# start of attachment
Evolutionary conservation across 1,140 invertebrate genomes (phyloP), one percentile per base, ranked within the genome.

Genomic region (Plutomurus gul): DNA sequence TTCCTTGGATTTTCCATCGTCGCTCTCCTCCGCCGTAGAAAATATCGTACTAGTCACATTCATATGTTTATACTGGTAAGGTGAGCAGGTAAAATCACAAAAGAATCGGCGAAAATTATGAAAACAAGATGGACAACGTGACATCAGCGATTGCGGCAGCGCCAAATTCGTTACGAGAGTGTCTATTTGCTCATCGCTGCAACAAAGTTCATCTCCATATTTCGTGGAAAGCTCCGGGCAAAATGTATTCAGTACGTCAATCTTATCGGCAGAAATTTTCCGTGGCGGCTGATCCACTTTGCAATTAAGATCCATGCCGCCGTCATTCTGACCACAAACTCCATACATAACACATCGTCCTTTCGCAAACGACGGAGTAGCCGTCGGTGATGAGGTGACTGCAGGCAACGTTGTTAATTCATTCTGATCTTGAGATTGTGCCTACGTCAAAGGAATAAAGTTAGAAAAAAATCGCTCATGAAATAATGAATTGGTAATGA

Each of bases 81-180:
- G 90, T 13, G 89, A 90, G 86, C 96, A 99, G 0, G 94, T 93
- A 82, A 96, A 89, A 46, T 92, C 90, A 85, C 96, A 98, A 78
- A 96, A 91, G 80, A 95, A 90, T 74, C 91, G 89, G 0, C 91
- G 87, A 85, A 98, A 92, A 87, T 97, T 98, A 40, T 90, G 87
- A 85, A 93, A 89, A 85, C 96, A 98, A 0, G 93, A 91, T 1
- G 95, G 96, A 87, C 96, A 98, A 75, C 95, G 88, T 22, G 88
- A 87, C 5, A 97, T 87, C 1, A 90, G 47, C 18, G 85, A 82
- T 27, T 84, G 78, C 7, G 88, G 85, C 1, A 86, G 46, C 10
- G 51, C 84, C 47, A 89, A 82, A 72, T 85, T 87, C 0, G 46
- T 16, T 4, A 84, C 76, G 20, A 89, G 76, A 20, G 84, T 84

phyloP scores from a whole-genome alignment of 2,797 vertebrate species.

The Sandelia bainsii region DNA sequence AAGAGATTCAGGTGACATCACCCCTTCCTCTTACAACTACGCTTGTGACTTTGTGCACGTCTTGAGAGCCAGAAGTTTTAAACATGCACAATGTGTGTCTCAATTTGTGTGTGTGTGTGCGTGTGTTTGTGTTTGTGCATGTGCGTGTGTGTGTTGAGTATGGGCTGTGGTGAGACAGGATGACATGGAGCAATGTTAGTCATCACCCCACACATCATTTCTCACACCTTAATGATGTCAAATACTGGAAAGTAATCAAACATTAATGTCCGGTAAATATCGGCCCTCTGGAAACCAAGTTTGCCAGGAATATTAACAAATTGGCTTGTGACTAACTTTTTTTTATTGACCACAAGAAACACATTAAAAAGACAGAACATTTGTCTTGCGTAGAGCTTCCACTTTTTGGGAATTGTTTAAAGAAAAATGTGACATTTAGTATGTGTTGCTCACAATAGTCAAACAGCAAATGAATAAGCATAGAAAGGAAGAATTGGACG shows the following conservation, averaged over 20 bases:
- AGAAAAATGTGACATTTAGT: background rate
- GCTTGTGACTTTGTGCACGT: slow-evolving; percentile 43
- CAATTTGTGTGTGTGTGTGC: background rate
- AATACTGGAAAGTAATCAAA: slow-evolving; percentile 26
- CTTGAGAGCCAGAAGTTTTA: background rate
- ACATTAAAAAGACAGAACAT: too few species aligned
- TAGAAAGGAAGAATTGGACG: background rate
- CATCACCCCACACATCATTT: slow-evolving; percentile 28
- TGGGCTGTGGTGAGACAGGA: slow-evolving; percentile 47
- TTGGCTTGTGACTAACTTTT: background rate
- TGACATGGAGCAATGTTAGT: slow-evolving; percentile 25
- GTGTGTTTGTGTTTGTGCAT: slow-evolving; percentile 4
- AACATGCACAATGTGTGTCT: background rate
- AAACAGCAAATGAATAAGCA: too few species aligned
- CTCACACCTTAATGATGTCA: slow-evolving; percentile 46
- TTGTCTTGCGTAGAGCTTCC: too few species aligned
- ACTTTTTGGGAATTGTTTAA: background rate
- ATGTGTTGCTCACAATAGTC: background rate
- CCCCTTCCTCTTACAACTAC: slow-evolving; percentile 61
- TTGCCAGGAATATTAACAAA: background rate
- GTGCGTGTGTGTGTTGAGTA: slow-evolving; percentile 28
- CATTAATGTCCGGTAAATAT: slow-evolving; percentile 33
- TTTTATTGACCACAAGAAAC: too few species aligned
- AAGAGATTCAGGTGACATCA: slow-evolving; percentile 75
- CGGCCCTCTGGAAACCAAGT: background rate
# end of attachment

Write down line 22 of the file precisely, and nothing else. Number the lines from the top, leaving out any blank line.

- TAGAAAGGAAGAATTGGACG: background rate